Thursday, October 29, 2009


Isn’t the sun always brighter after a rainy day?
Last night my daughter went to her room to do some art. A few minutes later I checked in and her brother was sitting next to her on the floor doing art alongside her – in HER room. This never happens. They stayed in there and were absolutely silent for a good hour. Then Zach emerged proud of his accomplishment and meandered off to bed.

Zach’s Collage "The Art of Being Present" (from my little Buddha Boy)

A little while later Grace emerged with a grin on her face. She handed me a paper that said “To Mom, From Grace”. I flipped it over and found that she had created a very thoughtful collage for me. She explained all of the parts and why she chose them. It was quite thoughtful.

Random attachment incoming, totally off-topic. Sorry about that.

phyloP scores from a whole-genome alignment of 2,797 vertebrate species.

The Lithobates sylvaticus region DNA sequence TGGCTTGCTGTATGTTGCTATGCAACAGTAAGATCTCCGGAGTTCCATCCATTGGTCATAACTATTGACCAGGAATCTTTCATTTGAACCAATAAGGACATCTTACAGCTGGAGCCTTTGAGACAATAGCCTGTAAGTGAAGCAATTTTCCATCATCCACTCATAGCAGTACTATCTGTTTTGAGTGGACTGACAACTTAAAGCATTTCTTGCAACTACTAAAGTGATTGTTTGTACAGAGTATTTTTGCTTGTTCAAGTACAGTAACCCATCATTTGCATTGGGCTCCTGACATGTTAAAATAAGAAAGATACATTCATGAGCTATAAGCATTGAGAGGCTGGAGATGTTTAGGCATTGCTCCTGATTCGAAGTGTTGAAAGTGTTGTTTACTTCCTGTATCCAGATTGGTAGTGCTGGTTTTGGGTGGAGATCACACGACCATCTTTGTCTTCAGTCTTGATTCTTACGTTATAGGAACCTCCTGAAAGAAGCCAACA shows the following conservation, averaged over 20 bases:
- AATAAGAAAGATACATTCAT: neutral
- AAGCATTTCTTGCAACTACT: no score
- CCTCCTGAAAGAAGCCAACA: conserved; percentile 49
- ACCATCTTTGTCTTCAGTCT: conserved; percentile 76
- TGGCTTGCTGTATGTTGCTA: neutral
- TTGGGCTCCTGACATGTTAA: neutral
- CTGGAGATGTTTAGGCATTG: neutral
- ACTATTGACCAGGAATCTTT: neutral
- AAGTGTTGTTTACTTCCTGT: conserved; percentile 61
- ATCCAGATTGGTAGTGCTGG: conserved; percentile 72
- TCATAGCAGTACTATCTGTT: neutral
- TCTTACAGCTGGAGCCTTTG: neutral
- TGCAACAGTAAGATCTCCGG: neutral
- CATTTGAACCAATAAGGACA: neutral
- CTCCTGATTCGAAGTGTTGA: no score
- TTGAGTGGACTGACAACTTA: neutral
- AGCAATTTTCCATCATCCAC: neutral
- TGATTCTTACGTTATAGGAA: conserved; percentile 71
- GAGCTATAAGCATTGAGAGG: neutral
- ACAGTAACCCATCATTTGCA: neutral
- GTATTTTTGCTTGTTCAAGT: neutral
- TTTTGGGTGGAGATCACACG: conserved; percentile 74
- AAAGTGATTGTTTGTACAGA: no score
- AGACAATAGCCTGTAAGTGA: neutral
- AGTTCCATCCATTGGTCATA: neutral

Grace’s Collage for Mom

Notice my favorite Rumi poem - "Out beyond the ideas of right doing and wrong doing, there is a field. I'll meet you there." Ok, I have to admit, she completely redeemed herself for now. Isn't life juicy?

Tuesday, October 27, 2009

Behind Anger

Last night my children sat in the living room preparing to watch “Underdog”. We needed some downtime. Zach has a flu bug. Grace is 13. I had worked all day. Rick had a painful visit to the dentist earlier in the day. Grace told Zach to scoot over and not breathe on her. This was understandable since he was sick. Zach said something about the movie and she told him he was spitting on her when she spoke, even though he had moved 3 feet away. He may have been letting the spit fly as he spoke, but it wasn't intentional. Grace has this way of speaking to her brother that just reeks with resentment and exageration. Zach became defensive and said Grace was being ignorant and criticizing him for being sick. They were both right in their own minds. They bantered back and forth until they reached my critical mass and I sent them both to their rooms. Then they turned their hostility towards me instead of each other. They did not feel justified in their imprisonment, but I sure felt better.